To your last point, I agree that women need to stand up for themselves and demand change if we want things to improve.  But a mother who has just been through a birth like that may not be in the right state of mind to do that, and I think that needs to be respected.  Maybe she truly doesn't have a problem with what happened.  Or maybe she hasn't had time to process it--maybe right now she needs to focus on physically recovering and adjusting to life with a new baby and it would be too much for her to admit to herself that she was wronged.  I know that was the case for me after my daughter's birth.  It took many months before I was able to digest what happened and realize my true emotions about it.  Let's not blame new moms for contributing to our country's maternity care problems or obligate every women to become a birth activist.  The onus is always on the medical practitioner to provide good care.

     

    You are right about not blaming new mothers. That is not what I meant at all, but I can see how it would come across that way. I was meaning women in general, as a community. Until we, as a group, stand up for the normal physiological birth process, things will not change. Women should know that they do not have to put up with interventions they do not want or need.

    As to only doing OOH births or Hospital...I am on the fence. The state that I will practice in has "outlawed" home birth and has no birthing centers. Chances are I will be at "underground" deliveries and go over the state border for many births. I will most likely take hospital births as well, but I know that it is going to be an uphill battle in my neck of the woods (were they are intervention happy).

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  • image Blessed1018:

    You are right about not blaming new mothers. That is not what I meant at all, but I can see how it would come across that way. I was meaning women in general, as a community. Until we, as a group, stand up for the normal physiological birth process, things will not change. Women should know that they do not have to put up with interventions they do not want or need.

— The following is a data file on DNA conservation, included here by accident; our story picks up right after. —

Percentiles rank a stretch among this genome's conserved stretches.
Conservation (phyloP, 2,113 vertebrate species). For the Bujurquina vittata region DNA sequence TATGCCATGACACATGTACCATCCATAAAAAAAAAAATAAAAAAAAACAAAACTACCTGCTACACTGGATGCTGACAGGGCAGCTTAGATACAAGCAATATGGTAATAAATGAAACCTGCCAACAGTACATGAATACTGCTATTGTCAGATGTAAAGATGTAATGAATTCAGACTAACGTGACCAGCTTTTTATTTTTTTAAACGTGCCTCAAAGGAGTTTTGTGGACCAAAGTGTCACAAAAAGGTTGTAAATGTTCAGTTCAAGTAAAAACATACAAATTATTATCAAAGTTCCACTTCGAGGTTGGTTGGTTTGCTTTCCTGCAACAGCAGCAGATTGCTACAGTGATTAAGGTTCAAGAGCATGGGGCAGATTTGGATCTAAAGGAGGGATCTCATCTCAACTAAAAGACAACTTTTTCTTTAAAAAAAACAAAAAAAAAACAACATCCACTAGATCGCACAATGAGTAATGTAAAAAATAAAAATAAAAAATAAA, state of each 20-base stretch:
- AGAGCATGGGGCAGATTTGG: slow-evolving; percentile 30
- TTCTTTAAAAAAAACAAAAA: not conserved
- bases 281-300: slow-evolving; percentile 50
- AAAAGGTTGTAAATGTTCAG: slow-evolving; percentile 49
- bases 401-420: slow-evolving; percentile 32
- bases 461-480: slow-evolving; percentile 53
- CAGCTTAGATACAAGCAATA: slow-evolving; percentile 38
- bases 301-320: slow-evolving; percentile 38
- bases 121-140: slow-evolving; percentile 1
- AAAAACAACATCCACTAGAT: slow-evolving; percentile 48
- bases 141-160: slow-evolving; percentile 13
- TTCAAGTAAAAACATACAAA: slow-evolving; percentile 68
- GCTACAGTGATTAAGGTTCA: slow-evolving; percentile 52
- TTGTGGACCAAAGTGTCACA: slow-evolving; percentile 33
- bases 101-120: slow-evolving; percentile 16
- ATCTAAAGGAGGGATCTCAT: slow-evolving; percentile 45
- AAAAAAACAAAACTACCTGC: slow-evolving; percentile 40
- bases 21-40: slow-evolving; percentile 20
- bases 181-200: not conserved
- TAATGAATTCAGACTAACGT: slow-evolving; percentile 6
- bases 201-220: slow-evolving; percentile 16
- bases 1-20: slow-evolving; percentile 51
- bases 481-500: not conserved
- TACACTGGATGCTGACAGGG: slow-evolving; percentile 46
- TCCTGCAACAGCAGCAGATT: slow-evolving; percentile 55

As to only doing OOH births or Hospital...I am on the fence. The state that I will practice in has "outlawed" home birth and has no birthing centers. Chances are I will be at "underground" deliveries and go over the state border for many births. I will most likely take hospital births as well, but I know that it is going to be an uphill battle in my neck of the woods (were they are intervention happy).

    I agree, we need to be the ones demanding change.

    And I understand your hesitations about doing hospital deliveries.  It was very frustrating for me sometimes.  Sometimes it's hard to feel like you are making a difference when the system is so stacked against people.  But you are making a difference in that mom's life. She will remember for the rest of her life that you were there for her. :)

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  • I'm sorry your friends birth was upsetting for you to witness. Sounds to me like she was bullied and ignored, which is never the way ANY patient deserves to be treated.

    I am also a doula, and all my births thus far (only 7 as I don't take many clients b/c I have a FT job that's not being a doula) have been in a hospital. Three of the seven were natural, and only 2 of those moms had planned a natural birth. The third asked for an epidural and then shot from 4-10 cm in less than 5 minutes and was pushing before the anesthesiologist could get into the room.

    All my natural moms were delivering second babies, so they went into it with a better idea of what they did and did not like the first time around, and how to speak up about it. They also relied heavily on me for information, resources, help with a birth plan, and support during the birth. And 2 out of the 3 had a CNM catching their baby.

    I would absolutely love to do a home or birth center birth, and have one scheduled this fall. But I think the most important thing to remember about being a doula is that you can't control the outcome. The best thing you can do is help mom (and partner if she has one) get educated and informed and feel confident in her decisions. In my experience, the happiest moms are the ones who felt in control of how their baby's birth happened...whether that meant getting their natural birth as planned or ending up with a repeat c/s at 42 weeks after desperately hoping for a natural VBAC. It's SO hard not to feel discouraged and powerless, but you serve an important role!

  • image Katediggs:

    I'm sorry your friends birth was upsetting for you to witness. Sounds to me like she was bullied and ignored, which is never the way ANY patient deserves to be treated.

    I am also a doula, and all my births thus far (only 7 as I don't take many clients b/c I have a FT job that's not being a doula) have been in a hospital. Three of the seven were natural, and only 2 of those moms had planned a natural birth. The third asked for an epidural and then shot from 4-10 cm in less than 5 minutes and was pushing before the anesthesiologist could get into the room.